A total of 9,908 cases have been recorded in the impoverished southern African country, the UN Office for the Coordination of Humanitarian Affairs said, raising an earlier toll of 389 dead out of 9,463 affected.
Warning of "alarming regional dimension," it said the health ministries of South Africa and Zimbabwe are striving to coordinate their efforts together with the World Health Organization.
"The rapid deterioration of the health service delivery system in Zimbabwe, lack of adequate water supply, and inability to dispose of solid waste and repair sewage blockages in most areas will continue to contribute to the escalation and spread of the outbreak," said OCHA spokeswoman Elisabeth Byrs.
Cholera is now hitting the whole of eastern Zimbabwe and spreading, she said, as UN humanitarian agencies aim to ensure delivery of medical supplies, clean drinking water and water purification kits.
Byrs said basic hygiene kits comprising a bucket or jerry can, soap and water treatment tablets have been distributed to at least 4,000 households in the Zimbabwean capital Harare.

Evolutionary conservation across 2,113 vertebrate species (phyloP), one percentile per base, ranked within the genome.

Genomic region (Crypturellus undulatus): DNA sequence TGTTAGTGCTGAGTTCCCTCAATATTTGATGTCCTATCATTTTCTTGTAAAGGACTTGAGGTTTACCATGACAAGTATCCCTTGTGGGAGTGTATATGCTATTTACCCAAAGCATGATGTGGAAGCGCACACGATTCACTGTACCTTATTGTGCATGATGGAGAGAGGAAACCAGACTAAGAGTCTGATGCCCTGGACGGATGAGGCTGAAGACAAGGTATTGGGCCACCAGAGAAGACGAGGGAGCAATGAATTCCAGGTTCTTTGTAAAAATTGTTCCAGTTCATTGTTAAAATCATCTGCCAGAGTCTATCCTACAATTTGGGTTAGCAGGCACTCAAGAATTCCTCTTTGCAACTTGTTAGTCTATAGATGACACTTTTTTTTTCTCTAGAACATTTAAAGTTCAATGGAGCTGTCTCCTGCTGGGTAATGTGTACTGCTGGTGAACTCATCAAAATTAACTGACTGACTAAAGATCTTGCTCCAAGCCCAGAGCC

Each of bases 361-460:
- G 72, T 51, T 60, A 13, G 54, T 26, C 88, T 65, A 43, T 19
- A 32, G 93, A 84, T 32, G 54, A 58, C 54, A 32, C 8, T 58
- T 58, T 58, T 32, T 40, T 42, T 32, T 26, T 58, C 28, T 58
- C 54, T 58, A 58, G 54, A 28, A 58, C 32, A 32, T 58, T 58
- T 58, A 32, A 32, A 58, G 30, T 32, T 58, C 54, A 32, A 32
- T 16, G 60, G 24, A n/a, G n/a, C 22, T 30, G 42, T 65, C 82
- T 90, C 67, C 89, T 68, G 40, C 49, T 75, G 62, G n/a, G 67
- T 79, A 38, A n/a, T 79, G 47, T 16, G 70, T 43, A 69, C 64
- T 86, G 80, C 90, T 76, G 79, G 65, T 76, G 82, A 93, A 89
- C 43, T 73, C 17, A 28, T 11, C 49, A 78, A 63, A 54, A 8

UN Children's Fund (UNICEF) spokeswoman Veronique Taveau said that unlike previous outbreaks that mainly affected rural areas, the current epidemic is affecting densely-populated urban centres, "which leads to its rapid expansion and makes it harder to fight against the disease."
Jean-Philippe Chauzy of the International Organization for Migration said Zimbabweans fleeing deprivation in their country were contributing to spreading the disease.
South Africa has reported seven cholera deaths over the last two weeks, all Zimbabweans or people who had recently come from the country.
Phuti Seloba, health department spokesman in the South African border town of Musina, said that dozens of cholera patients from Zimbabwe enter the country every day.
South African health authorities have set up five cholera treatment centres along the border to handle the influx, he added.
Zimbabwe belatedly changed its tune Thursday and asked for international help to fight the outbreak after long insisting that the situation was under control.
"With the coming of the rainy season, the situation could get worse," said deputy health minister Edwin Muguti. "Our problems are quite simple. We need to be helped."